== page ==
Edinburgh, Aberdeen or St. Andrew's Medical School?Watch
I've been lucky enough to be offered a place in the Medical school at Edinburgh and St. Andrew's and am still waiting to hear from Aberdeen. I've been looking at the prospectus for the three of them (just incase Aberdeen likes me!) and have been thinking about which one I should go to.
I like the St. Andrew's course but Edinburgh looks fantastic and I really like the Aberdeen structure. Could anyone help me and give me their views? Is there any make or break's or things to look at for? What are the teachers like, the course content and the community?
Thanks a bunch
I'm in the same position! (with Glasgow instead of Aberdeen though) I also prefer the course in St Andrews but I'm leaning towards Edinburgh because I think I'd prefer living in a city... Still can't decide though!
I think there are many things I would choose St Andrews for
If you want the extra 2-4 points when applying for FY1 since you automatically get to do an intercalated degree at St Andrews whereas at Edinburgh i know 40% get to do it
If you want to spend time at two different universities and get a feel for both. St Andrews depending on your route offers a plethora of options for clinical years: Edinburgh, Glasgow, Aberdeen, Dundee, Manchester, Barts. Every year a few go to Cambridge, Oxford and other London schools.
St Andrews offers full body dissection from semester 1, Edinburgh has prosection
High student satisfaction on course
Reasons why I would choose Edinburgh:
Bigger city, very livable and well rated by students
Lots of well known alumni, long, arguably famous history in medicine
You can complete a degree in 5 years instead of 6
St Andrews gives you the most opportunities.. You can experience both unis, and get BSc Hons!
Biggest thing is 5 or 6 years??
For me the choice comes down to course structure and location. I understand what many are saying regarding St Andrews, however with the new Foundation program applications, an Intercal degree is of less value than before and I don't think it should be an overly important factor in choosing somewhere to study, IMHO.
I wanted to do the degree in 5 years and not 6, with the thought of doing 3 years of essentially a science degree not filling me with enthusiasm. The amount of clinical exposure in the first 3 years at St Andrews was a deal breaker for me. Especially when all that I would do after that is join one of the Med Schools I had turned down and be a year behind where I would have been.
We get St Andrews students joining us and the level of knowledge is very good, and as such would never tell anyone not to go, it scores well in Satisfaction Surveys and is generally very well thought of by the students. It just wasn't for me.
Edinburgh is very didactic and the heavily lecture based course did not appeal to me, especially as an Edinburgh Graduate already. I love the city and would highly recommend it and the course to anyone. There are fantastic opportunities to do research/intercal as QMRI at Little France is world renowned for Biomedical Research.The med school is steeped in tradition and ERI is a fantastic hospital, but be prepared for some pomp, it is very pretentious...I should know I am from Edinburgh and an EU graduate lol. The city is first class and has been voted as the "Best Small City in Europe" and "The Best City to Live in UK". The university has a huge sporting tradition so if you are keen on ANY sport then Edinburgh is absolutely first class. The facilities, clubs and support are second to none.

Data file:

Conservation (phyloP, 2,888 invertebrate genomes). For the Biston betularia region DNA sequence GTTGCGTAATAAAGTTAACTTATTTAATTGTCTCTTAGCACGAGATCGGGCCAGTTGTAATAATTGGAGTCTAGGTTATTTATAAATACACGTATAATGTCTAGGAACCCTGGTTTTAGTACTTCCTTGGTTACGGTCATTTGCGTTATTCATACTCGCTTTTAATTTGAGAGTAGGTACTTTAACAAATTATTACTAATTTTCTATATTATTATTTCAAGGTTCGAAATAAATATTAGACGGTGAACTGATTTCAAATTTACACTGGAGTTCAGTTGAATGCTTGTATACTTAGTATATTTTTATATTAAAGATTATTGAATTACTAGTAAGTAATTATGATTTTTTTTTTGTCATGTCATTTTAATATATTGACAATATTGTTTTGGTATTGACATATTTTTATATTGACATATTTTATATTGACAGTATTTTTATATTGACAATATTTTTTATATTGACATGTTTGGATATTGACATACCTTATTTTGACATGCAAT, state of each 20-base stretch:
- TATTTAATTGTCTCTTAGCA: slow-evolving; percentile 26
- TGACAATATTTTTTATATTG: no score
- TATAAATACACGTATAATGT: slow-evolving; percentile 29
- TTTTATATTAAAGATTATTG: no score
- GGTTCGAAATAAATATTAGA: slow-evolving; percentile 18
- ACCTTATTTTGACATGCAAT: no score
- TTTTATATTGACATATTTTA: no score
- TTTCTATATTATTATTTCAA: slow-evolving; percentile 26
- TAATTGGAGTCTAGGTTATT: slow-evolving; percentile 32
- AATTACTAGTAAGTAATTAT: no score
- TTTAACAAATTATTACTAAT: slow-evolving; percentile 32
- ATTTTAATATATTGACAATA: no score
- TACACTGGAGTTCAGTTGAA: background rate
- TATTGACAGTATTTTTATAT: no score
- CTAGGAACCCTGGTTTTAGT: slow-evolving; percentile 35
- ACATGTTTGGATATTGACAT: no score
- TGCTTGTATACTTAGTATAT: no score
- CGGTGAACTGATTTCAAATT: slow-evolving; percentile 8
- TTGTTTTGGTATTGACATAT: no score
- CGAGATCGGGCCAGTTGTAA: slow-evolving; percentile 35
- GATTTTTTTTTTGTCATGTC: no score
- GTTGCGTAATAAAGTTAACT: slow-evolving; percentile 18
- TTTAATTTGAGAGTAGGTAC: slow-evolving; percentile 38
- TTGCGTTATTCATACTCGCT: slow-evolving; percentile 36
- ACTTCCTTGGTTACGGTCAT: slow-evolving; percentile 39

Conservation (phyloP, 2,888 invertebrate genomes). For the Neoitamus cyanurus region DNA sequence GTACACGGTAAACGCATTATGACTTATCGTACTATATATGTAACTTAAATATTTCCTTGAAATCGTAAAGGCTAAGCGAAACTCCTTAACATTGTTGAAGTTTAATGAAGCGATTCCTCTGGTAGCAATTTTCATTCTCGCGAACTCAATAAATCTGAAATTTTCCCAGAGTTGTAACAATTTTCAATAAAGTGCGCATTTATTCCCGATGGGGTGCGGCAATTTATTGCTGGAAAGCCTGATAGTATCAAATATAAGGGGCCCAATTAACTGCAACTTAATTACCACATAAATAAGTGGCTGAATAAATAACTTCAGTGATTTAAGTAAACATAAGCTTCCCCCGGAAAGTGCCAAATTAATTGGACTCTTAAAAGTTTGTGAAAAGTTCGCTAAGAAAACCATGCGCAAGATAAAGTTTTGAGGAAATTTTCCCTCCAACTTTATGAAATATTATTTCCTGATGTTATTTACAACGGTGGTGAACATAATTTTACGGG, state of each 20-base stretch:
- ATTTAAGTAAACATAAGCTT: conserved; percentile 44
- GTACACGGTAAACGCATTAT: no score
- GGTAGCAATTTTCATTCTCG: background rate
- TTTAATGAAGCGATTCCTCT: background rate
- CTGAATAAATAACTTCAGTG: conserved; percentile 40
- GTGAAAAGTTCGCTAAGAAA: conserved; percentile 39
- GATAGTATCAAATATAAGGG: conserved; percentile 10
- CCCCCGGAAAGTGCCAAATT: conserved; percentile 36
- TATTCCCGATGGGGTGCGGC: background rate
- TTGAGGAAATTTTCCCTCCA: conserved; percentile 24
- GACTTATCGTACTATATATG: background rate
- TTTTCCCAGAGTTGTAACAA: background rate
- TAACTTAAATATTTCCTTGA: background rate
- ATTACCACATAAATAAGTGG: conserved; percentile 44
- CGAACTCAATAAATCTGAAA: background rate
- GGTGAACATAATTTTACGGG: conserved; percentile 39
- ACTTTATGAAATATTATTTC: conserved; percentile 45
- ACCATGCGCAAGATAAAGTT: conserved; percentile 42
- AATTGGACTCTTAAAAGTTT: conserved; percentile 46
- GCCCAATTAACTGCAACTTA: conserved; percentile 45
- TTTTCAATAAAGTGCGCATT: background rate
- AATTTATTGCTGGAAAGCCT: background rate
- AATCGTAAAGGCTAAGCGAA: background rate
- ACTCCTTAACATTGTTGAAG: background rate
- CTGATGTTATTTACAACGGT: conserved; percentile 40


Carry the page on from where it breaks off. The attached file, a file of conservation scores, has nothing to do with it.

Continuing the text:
Dundee....let's face it....who wants to live in Dundee for 5 years??? I jest, the Med School has a great reputation and is very clinically oriented. The one thing that many of the graduates have said is that they feel MUCH more comfortable as an FY1 than their counterparts as they have had the most clinical exposure. However, they feel a little behind with preparation for postgraduate exams as their scientific knowledge is not as in depth (in general) as the other schools. They feel the clinical gap is closed within the first 6 months so can feel at a slight disadvantge after the first few months of working. This has been the opinion of 5 or 6 graduates I have spoken to so may not be the general consensus. Regardless, it is a great school with a lot of happy students and a great structure to the course.
Glasgow has historically been a PBL based course and has suffered as such. This has been in large part dropped from the curriculum, however 1st and 2nd year students will still do some, it's importance however has been drastically reduced. The number of lectures and fixed resource sessions has been increased to bring the course more in line with others. Ward based PBL has been dropped for CBL in 3rd year, which is a great addition. The course offers a lot of clinical contact time and some wonderful resources in the West. The placements can be a bit of a pain, as some of the travelling can be arduous, but I guess that is the same with any of the schools. The changes to the course have been very positive and this has been recognised by the local NHS staff.
It is a tough choice, I hope I have given a little bit of an insight, by talking through my reasoning. It all comes down to personal preference, what you value most and how you want to study/learn. The city is also a valid factor, you can't really go wrong with Edinburgh, Glasgow or Dundee, all major cities with vibrant night life and plenty to do. St Andrews is much smaller and as such when term ends...it is a desolate waste-land lol. Cracking for golf and good fun during term times though, by all accounts. Oh and close to Dundee, which has "The best Union in Scotland".
I hope this has been even slightly helpful.
What's the real benefits of having a Bsc Hons in Medicine after you graduate from St Andrews?